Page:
Fibre Channel (FC) is a networking technology that was formally introduced in 1994 by the American National Standards Institute (ANSI). FC operates at various Gigabit speeds, typically using fiber-optic cable as a transmission medium (although copper cables can be used), and is used in Storage Area Networks (SAN). FC provides its own fabric and is a completely separate technology from Ethernet. Chances are that most people have heard the word “Ethernet” and have at least some idea of what it is used for (“computers or something, right?”). On the same note, it is also very likely that those same people have never even heard of “Fibre Channel” (“what the heck is that?”). This is because Ethernet is such a ubiquitous/widely-accepted technology that is integral to networks across the world and is here to stay. FC can be seen as “lagging” Ethernet in performance. While Ethernet has recently introduced 40/100Gb speeds and has Terabit Ethernet on the horizon, FC has just come out with 16Gb and is looking into 32Gb. FC is not without its benefits though. FC is: reliable, congestion free, and efficient. Wouldn't it be nice if there was some way to converge both of these technologies into one universal fabric?
Enter: Fibre Channel over Ethernet (FCoE)! FCoE is a relatively young technology introduced in 2009 by the ANSI's T11 Committee and outlined in their FC-BB-5 standard. FCoE's function is to tunnel/encapsulate a FC frame inside of an Ethernet MAC frame. This allows FC traffic to be sent as Ethernet traffic. It is important to note though that FCoE operates directly above Ethernet (not above TCP/IP) and therefore is not routable at the IP level (still confining it to the SAN).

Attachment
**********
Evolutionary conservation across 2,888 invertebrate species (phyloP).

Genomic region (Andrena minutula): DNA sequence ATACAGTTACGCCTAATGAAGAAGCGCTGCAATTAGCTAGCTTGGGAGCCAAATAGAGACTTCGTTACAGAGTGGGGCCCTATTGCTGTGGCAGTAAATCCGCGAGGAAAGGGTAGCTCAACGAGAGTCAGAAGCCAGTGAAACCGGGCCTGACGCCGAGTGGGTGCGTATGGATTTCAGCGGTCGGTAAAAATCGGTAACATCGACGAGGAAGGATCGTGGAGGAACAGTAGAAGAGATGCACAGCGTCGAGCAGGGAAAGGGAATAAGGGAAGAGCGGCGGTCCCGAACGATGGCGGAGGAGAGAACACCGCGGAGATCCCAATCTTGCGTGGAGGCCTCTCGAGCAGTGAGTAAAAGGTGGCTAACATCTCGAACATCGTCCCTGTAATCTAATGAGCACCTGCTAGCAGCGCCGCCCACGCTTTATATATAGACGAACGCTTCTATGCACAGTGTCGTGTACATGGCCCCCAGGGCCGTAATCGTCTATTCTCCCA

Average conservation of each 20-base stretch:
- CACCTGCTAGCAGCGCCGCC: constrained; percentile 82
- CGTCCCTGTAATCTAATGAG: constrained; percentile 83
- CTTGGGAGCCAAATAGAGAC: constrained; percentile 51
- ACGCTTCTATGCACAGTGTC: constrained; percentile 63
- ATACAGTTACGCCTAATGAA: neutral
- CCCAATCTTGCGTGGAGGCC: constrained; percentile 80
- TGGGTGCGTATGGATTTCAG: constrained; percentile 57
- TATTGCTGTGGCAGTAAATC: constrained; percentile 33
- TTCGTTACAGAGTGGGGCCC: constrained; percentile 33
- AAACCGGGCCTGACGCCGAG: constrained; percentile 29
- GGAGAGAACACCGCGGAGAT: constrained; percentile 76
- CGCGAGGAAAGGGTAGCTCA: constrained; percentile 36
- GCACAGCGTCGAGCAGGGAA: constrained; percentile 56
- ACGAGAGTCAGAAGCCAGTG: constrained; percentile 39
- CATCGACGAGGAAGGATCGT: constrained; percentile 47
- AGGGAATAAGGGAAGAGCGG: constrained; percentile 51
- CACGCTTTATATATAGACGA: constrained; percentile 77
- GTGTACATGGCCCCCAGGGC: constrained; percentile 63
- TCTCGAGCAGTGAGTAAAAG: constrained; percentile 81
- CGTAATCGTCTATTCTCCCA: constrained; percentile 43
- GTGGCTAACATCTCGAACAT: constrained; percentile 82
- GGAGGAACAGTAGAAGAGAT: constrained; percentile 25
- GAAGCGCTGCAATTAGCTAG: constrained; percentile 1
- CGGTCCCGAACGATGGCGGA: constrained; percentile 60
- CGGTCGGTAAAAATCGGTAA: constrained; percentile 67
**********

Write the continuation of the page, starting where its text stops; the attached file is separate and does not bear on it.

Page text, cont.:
Despite the benefits, there are a few issues to be aware of. As mentioned before, FC is a reliable and congestion free technology. In other words, FC is lossless and uses its own form of flow control (BB Credit). On the other hand, Ethernet can be seen as lossy and does not have priority-based flow control. To successfully implement FCoE, these issues need to be addressed.
Thankfully, the IEEE has introduced a set of standards referred to as Data Center Bridging (DCB). DCB includes four different technologies as follows: Priority-based Flow Control (PFC), Enhanced Transmission Selection (ETS), Congestion Notification (CN), and Data Center Bridging eXchange (DCBX). PFC is used to inhibit the transmission of frames on specified priorities. ETS is used to allocate bandwidth to certain priorities. CN is used to transmit congestion information end-to-end. DCBX is used by peers to exchange capabilities with one another. Each one of these technologies works independently from one another, but they all strive to meet the same goal: avoiding packet loss.
With DCB allowing FCoE to function properly, FC can now be sent as Ethernet traffic with minimal changes to the FC protocol or the frames themselves. Now, instead of there being two separate fabrics consuming power, money, resources, and making heat in the data center, there is one converged, universal fabric that produces the best of both worlds.
Matthew Goepfert, Fibre Channel Technician